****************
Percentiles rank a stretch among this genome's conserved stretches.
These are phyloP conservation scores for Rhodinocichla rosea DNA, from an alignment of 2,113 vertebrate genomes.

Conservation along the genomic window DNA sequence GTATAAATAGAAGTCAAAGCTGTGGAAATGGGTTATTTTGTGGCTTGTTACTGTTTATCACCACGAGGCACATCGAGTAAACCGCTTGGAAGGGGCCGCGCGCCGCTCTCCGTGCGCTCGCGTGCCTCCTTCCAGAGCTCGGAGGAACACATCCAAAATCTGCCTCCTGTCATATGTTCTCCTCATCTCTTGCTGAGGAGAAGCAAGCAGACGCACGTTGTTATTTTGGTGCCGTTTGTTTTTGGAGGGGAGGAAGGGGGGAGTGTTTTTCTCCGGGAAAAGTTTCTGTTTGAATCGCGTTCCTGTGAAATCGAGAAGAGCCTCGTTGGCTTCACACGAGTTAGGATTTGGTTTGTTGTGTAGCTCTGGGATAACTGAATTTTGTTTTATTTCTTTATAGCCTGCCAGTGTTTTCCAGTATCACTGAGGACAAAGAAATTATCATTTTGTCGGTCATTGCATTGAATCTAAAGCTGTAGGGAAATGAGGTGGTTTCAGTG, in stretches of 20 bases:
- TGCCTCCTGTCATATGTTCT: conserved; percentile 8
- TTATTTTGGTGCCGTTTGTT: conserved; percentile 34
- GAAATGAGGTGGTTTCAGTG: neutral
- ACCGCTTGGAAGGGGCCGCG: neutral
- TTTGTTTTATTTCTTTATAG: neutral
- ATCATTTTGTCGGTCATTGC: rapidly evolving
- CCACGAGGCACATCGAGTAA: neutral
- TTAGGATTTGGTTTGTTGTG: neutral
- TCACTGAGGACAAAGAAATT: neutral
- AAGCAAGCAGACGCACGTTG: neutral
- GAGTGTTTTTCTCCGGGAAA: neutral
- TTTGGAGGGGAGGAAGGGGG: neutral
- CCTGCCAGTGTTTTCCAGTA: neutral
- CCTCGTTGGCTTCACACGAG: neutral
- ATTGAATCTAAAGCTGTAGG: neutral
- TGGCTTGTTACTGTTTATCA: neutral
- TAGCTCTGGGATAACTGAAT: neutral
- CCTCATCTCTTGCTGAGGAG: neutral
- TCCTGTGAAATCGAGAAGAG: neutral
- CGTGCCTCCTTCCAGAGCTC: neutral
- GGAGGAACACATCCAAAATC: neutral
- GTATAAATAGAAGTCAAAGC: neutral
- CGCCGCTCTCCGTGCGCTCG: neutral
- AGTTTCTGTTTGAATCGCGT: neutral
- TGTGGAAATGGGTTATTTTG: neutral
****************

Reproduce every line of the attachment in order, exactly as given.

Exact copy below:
Percentiles rank a stretch among this genome's conserved stretches.
These are phyloP conservation scores for Rhodinocichla rosea DNA, from an alignment of 2,113 vertebrate genomes.

Conservation along the genomic window DNA sequence GTATAAATAGAAGTCAAAGCTGTGGAAATGGGTTATTTTGTGGCTTGTTACTGTTTATCACCACGAGGCACATCGAGTAAACCGCTTGGAAGGGGCCGCGCGCCGCTCTCCGTGCGCTCGCGTGCCTCCTTCCAGAGCTCGGAGGAACACATCCAAAATCTGCCTCCTGTCATATGTTCTCCTCATCTCTTGCTGAGGAGAAGCAAGCAGACGCACGTTGTTATTTTGGTGCCGTTTGTTTTTGGAGGGGAGGAAGGGGGGAGTGTTTTTCTCCGGGAAAAGTTTCTGTTTGAATCGCGTTCCTGTGAAATCGAGAAGAGCCTCGTTGGCTTCACACGAGTTAGGATTTGGTTTGTTGTGTAGCTCTGGGATAACTGAATTTTGTTTTATTTCTTTATAGCCTGCCAGTGTTTTCCAGTATCACTGAGGACAAAGAAATTATCATTTTGTCGGTCATTGCATTGAATCTAAAGCTGTAGGGAAATGAGGTGGTTTCAGTG, in stretches of 20 bases:
- TGCCTCCTGTCATATGTTCT: conserved; percentile 8
- TTATTTTGGTGCCGTTTGTT: conserved; percentile 34
- GAAATGAGGTGGTTTCAGTG: neutral
- ACCGCTTGGAAGGGGCCGCG: neutral
- TTTGTTTTATTTCTTTATAG: neutral
- ATCATTTTGTCGGTCATTGC: rapidly evolving
- CCACGAGGCACATCGAGTAA: neutral
- TTAGGATTTGGTTTGTTGTG: neutral
- TCACTGAGGACAAAGAAATT: neutral
- AAGCAAGCAGACGCACGTTG: neutral
- GAGTGTTTTTCTCCGGGAAA: neutral
- TTTGGAGGGGAGGAAGGGGG: neutral
- CCTGCCAGTGTTTTCCAGTA: neutral
- CCTCGTTGGCTTCACACGAG: neutral
- ATTGAATCTAAAGCTGTAGG: neutral
- TGGCTTGTTACTGTTTATCA: neutral
- TAGCTCTGGGATAACTGAAT: neutral
- CCTCATCTCTTGCTGAGGAG: neutral
- TCCTGTGAAATCGAGAAGAG: neutral
- CGTGCCTCCTTCCAGAGCTC: neutral
- GGAGGAACACATCCAAAATC: neutral
- GTATAAATAGAAGTCAAAGC: neutral
- CGCCGCTCTCCGTGCGCTCG: neutral
- AGTTTCTGTTTGAATCGCGT: neutral
- TGTGGAAATGGGTTATTTTG: neutral